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In Neil Young's world--to paraphrase John Lennon (who was quoting Harry Nilsson)--everything is the opposite of what it is. The fragile is epic, the epic is personal, the personal is a collective dream. Young's best songs are like Tennyson's poems, somehow always shimmering under scrutiny, somehow all the more soulful for evading fixed points of meaning. While there was nothing evasive about Young's negative opinions of MTV in the 1980s, both he and the cable channel had broad enough shoulders to collaborate on an Unplugged installment in 1993 featuring Young and a few of his friends. The result was one of the best events in the innovative series, a strong but relaxed, sharp but dreamy acoustic performance with several of Young's best live recordings in the '90s. Starting with a couple of folk-rock mysteries--the sorrowful "The Old Laughing Lady" and eerie classic "Mr. Soul"--Young lumbers beautifully from the fantastic, hippie elegy of "Pocahontas" to an unlikely psychedelic spin on "Like a Hurricane" (sounding a bit like "Strawberry Fields Forever").
The second half of the show finds a few other musicians strolling in, including Young's old ally, Nils Lofgren, with accordian, guitar, and harmonies at the ready. Young's unequivocally nongrungy sister, Astrid, and the late Nicolette Larson sweeten the vocals and add warmth to the instant-community atmosphere. Together, everyone reshapes the never-quite-on-the-money CSN&Y classic "Helpless" into a taut, private prayer, teases the tenderness and fun out of "Transformer Man," and makes "Harvest Moon" sound so delicate that anything else on the radio seems slightly obscene. The program ends with an encore performance of "From Hank to Hendrix," which, in this MTV context, comes across as a nonsubtle plea from a rock godfather to beware the momentum of time and change on popular music, to "still get it together" despite the pressures of fashion. A very satisfying experience all around. --Tom Keogh
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In fact, although there is a generous helping of material on this CD that was originally released in 'acoustic' form, there are also a number of surprises. For this show, Neil took several highly non-'acoustic' songs and converted them.
One of my favorites is his bluesy, wailing version of 'Mr. Soul'. Originally a Buffalo Springfield tune, this time it's just Neil with his guitar and harmonica. I also like the stripped-down, countryfolkified performances of 'Old Laughing Lady' and 'World on a String'.
And wait until you hear what he's done with 'Transformer Man'. Even if you didn't like it before, you may like it now.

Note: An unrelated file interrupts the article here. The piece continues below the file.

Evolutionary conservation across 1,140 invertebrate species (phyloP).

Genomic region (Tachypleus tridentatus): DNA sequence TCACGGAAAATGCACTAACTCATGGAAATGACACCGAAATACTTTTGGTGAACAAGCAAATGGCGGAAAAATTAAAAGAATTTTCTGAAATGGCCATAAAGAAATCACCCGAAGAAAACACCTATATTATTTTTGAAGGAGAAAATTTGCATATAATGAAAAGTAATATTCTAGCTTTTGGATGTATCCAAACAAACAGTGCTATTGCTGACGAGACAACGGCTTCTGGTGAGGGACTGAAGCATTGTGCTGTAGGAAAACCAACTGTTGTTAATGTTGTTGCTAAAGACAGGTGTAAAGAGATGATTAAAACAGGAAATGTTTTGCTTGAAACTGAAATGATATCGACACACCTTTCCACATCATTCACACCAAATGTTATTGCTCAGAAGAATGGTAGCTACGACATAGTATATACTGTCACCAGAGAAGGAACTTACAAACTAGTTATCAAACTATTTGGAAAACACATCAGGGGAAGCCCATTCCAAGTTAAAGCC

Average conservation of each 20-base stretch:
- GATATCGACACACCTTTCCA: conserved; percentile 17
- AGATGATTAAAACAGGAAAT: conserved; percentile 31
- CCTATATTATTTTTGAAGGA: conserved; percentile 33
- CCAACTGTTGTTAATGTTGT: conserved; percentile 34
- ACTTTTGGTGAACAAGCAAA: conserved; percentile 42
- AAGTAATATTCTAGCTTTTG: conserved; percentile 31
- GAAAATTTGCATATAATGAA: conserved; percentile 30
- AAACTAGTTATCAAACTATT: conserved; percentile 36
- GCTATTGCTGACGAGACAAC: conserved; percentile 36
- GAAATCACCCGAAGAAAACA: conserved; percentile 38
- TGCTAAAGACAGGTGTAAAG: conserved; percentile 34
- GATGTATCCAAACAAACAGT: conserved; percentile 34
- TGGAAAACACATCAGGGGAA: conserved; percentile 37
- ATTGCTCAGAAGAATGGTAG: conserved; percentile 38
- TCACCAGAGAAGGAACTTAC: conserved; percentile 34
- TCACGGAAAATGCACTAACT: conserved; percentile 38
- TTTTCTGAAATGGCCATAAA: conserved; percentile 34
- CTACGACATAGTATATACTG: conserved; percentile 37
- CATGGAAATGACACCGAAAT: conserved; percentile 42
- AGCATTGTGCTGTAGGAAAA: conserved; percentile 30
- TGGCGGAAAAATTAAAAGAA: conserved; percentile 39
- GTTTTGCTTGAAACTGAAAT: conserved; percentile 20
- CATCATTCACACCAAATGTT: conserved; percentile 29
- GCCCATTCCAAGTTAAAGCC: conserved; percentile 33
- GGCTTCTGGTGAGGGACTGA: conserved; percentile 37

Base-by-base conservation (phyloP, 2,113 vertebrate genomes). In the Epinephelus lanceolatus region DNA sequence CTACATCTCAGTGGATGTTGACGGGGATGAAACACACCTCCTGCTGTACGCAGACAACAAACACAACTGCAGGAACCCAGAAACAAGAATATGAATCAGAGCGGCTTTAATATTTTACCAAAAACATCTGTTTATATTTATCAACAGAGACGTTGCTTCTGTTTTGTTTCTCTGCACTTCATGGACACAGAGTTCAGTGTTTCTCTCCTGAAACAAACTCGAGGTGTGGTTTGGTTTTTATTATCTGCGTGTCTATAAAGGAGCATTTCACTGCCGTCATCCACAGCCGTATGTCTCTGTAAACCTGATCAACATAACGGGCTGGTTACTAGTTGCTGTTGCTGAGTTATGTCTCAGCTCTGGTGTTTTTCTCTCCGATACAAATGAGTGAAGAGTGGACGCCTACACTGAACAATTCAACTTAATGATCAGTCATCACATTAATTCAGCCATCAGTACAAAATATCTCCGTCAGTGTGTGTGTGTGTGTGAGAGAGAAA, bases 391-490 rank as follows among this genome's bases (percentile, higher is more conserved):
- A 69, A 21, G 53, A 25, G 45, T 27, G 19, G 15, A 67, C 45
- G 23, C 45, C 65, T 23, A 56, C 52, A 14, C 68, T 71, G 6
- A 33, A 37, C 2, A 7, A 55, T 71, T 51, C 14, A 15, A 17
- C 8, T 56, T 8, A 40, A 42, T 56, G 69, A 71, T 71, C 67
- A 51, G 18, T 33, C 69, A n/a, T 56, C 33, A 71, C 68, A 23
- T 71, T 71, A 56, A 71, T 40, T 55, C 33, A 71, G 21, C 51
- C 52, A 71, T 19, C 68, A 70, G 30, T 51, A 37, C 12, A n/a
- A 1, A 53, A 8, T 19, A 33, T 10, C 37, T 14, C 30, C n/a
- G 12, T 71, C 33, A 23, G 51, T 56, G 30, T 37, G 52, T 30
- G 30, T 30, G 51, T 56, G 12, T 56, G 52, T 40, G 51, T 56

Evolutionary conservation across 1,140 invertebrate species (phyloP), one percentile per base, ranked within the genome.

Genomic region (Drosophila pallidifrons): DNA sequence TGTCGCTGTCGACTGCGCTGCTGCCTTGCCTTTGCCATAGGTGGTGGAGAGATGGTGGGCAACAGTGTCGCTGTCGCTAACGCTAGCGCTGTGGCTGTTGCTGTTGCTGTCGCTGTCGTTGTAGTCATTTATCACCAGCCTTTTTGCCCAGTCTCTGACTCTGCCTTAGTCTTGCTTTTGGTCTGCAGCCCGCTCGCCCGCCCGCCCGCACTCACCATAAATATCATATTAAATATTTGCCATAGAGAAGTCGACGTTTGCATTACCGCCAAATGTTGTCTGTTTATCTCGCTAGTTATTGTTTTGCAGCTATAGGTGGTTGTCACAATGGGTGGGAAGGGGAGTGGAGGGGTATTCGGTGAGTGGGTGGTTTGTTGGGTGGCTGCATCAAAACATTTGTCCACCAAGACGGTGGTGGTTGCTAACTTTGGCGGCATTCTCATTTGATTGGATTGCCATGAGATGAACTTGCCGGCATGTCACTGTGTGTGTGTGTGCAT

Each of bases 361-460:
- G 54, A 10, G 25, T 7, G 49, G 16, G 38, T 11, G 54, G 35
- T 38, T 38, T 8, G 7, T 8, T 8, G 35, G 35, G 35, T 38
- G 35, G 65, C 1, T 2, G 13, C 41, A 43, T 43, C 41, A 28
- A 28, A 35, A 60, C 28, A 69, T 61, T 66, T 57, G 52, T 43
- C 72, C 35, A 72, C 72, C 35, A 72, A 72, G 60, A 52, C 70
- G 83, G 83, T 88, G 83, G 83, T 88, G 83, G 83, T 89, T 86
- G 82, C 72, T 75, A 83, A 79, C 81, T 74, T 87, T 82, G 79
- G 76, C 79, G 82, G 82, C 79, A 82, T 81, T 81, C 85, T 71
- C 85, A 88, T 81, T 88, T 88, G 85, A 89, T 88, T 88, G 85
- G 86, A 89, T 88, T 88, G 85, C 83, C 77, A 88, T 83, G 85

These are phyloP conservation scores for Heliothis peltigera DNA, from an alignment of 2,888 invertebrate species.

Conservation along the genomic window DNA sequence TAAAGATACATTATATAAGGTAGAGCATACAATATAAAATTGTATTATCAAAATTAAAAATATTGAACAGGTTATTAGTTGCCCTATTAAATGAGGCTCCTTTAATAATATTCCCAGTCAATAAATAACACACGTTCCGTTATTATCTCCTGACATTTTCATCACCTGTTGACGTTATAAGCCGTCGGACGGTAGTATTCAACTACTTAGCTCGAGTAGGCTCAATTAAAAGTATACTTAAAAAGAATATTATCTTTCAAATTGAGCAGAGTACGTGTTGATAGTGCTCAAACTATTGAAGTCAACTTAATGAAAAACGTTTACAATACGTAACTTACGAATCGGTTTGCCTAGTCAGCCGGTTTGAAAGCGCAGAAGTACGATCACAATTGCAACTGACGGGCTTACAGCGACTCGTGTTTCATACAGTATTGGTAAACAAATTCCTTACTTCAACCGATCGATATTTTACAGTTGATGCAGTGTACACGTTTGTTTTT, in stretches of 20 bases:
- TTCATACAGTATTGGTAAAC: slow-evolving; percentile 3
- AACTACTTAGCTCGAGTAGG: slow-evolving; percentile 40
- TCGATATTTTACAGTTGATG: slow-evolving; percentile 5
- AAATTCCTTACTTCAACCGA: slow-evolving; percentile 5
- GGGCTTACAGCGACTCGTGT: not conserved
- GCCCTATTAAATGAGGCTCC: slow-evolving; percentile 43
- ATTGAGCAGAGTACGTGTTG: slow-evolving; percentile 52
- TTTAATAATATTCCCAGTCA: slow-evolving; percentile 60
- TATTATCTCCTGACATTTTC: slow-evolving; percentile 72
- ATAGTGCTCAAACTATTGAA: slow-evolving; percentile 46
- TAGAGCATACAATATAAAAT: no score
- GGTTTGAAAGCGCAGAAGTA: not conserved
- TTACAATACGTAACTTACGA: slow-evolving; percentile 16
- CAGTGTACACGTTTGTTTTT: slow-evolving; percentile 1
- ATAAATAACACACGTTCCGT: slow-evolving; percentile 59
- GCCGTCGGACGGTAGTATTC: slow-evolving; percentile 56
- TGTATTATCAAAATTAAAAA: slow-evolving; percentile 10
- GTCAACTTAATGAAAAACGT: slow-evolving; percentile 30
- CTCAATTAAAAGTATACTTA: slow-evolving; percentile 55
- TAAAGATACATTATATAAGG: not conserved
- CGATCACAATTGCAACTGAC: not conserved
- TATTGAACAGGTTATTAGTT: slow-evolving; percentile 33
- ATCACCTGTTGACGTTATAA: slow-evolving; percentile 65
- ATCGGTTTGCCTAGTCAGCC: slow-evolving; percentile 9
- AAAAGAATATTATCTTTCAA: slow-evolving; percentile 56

There's also 'Like a Hurricane', a blistering rocker originally released on _American Stars 'n' Bars_ (which, incidentally, is now available on CD at last!). Here Neil performs it solo, accompanying himself on pump organ.
This show took place not long after the release of the magnificent _Harvest Moon_, so there are a couple of selections from that album. And the rest is what you'd expect -- a set of solid performances of old and new favorites, some well-known and some obscure, from all stages of Neil's long career. "The Needle and the Damage Done', 'Look Out for My Love', 'Long May You Run' -- this stuff is never going to wear out its welcome.
One last highlight: Neil also does a fine tune called 'Stringman' (which I suspect is about Stephen Stills); I don't believe I'd ever heard it, or even heard _of_ it, before this release.
"Unplugged", a review of some of his best tracks from the previous 25 years, takes this often tired format to its highest levels. Opening with "The Old Laughing Lady" (a wonderfully laid-back acoustic re-working of a stand-out track from his first solo album) and followed by a beautifully low-key version of his Buffalo Springfield hit "Mr Soul", the album just flows from start to finish. And... on the way through you get arguably better versions than the original outings of "Pocahontas", "Harvest Moon", "Look Out for My Love" & "Transformer Man". Played and sung with the sincerity of an artist who wants to deliver a cohesive retrospective of his career, and impressive in that it avoids revisiting many of his better known, more obvious choices, this is mellow music at its very best and an album that leaves you feeling... happy. Money well spent!
Most recent customer reviews
excellent cd and lot of good old songs I really love it and I recommand it to all my friendsPublished on Jan. 21 2014 by Claude Couillard
Neil Young's acoustic musicianship is so appropriate to much of his music. Great collection of his songs, and wonderful performances.Published on April 3 2013 by jwarrack
Neil doesn't disappoint. I would love to see him in concert and do the national anthem Hendrix-style. That would be interesting.
From "Mr. Read more
This album is probably the best acoustic performance Neil has done in awhile. Everyone knows this is a great album. I just want to clarify that the version of "Mr. Read morePublished on May 29 2004 by Garrett Sanders
The tense atmosphere of this acoustic performance(Created undoubtedly by Young himself as he barely exchanges a word with his wooed audience) works well on haunting numbers like... Read morePublished on Aug. 29 2003 by Neil Fenton
Neil Young Unplugged is gorgeous. Each rendition of Neal's captivating songs sounds poignant, nostalgic and beautiful. There isn't one note that goes to waste here. Read morePublished on June 22 2003 by Blackberries
When this MTV Unplugged concert of Neil Young originally aired on MTV, I made sure to tape it, as Neil Young is one of my favorite musicians. Read morePublished on Sept. 15 2002 by Carla J. Dinsmore
This is one of those rare CDs that's great to put on anytime, whether you're down, tired, or happy. It flows perfectly from "The Old Laughing Lady" right through... Read morePublished on Feb. 10 2002 by wondermike45